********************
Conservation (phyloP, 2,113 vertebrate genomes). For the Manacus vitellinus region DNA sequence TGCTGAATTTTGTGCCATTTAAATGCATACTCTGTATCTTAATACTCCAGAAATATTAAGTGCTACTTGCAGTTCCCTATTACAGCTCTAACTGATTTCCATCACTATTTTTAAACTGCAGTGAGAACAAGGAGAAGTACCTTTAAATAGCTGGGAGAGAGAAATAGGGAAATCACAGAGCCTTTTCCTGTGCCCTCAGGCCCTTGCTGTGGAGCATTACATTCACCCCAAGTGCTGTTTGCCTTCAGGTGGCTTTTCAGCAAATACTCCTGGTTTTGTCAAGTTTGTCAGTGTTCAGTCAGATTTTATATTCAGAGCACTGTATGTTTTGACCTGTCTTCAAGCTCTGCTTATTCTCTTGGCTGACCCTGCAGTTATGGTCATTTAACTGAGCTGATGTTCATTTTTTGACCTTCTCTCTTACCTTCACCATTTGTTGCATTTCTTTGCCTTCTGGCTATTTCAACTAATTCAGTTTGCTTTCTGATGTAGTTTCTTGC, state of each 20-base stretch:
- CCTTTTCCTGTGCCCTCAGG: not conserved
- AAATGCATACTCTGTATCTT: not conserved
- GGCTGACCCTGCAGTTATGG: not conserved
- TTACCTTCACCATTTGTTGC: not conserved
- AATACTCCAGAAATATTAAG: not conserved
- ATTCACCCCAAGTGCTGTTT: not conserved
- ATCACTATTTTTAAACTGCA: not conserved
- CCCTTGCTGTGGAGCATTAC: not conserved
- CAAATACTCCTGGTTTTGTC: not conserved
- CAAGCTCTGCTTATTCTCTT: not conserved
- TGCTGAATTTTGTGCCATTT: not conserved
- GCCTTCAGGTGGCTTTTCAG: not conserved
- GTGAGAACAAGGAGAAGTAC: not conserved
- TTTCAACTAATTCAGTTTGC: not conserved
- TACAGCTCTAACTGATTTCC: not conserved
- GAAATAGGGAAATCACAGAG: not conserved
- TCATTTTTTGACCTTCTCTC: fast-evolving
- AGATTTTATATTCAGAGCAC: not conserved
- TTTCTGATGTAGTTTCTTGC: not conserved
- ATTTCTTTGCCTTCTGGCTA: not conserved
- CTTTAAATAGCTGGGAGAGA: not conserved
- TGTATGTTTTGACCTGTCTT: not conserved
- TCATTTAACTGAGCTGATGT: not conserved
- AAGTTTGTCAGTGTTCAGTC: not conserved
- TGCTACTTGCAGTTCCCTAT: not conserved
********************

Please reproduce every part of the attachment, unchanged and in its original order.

Conservation (phyloP, 2,113 vertebrate genomes). For the Manacus vitellinus region DNA sequence TGCTGAATTTTGTGCCATTTAAATGCATACTCTGTATCTTAATACTCCAGAAATATTAAGTGCTACTTGCAGTTCCCTATTACAGCTCTAACTGATTTCCATCACTATTTTTAAACTGCAGTGAGAACAAGGAGAAGTACCTTTAAATAGCTGGGAGAGAGAAATAGGGAAATCACAGAGCCTTTTCCTGTGCCCTCAGGCCCTTGCTGTGGAGCATTACATTCACCCCAAGTGCTGTTTGCCTTCAGGTGGCTTTTCAGCAAATACTCCTGGTTTTGTCAAGTTTGTCAGTGTTCAGTCAGATTTTATATTCAGAGCACTGTATGTTTTGACCTGTCTTCAAGCTCTGCTTATTCTCTTGGCTGACCCTGCAGTTATGGTCATTTAACTGAGCTGATGTTCATTTTTTGACCTTCTCTCTTACCTTCACCATTTGTTGCATTTCTTTGCCTTCTGGCTATTTCAACTAATTCAGTTTGCTTTCTGATGTAGTTTCTTGC, state of each 20-base stretch:
- CCTTTTCCTGTGCCCTCAGG: not conserved
- AAATGCATACTCTGTATCTT: not conserved
- GGCTGACCCTGCAGTTATGG: not conserved
- TTACCTTCACCATTTGTTGC: not conserved
- AATACTCCAGAAATATTAAG: not conserved
- ATTCACCCCAAGTGCTGTTT: not conserved
- ATCACTATTTTTAAACTGCA: not conserved
- CCCTTGCTGTGGAGCATTAC: not conserved
- CAAATACTCCTGGTTTTGTC: not conserved
- CAAGCTCTGCTTATTCTCTT: not conserved
- TGCTGAATTTTGTGCCATTT: not conserved
- GCCTTCAGGTGGCTTTTCAG: not conserved
- GTGAGAACAAGGAGAAGTAC: not conserved
- TTTCAACTAATTCAGTTTGC: not conserved
- TACAGCTCTAACTGATTTCC: not conserved
- GAAATAGGGAAATCACAGAG: not conserved
- TCATTTTTTGACCTTCTCTC: fast-evolving
- AGATTTTATATTCAGAGCAC: not conserved
- TTTCTGATGTAGTTTCTTGC: not conserved
- ATTTCTTTGCCTTCTGGCTA: not conserved
- CTTTAAATAGCTGGGAGAGA: not conserved
- TGTATGTTTTGACCTGTCTT: not conserved
- TCATTTAACTGAGCTGATGT: not conserved
- AAGTTTGTCAGTGTTCAGTC: not conserved
- TGCTACTTGCAGTTCCCTAT: not conserved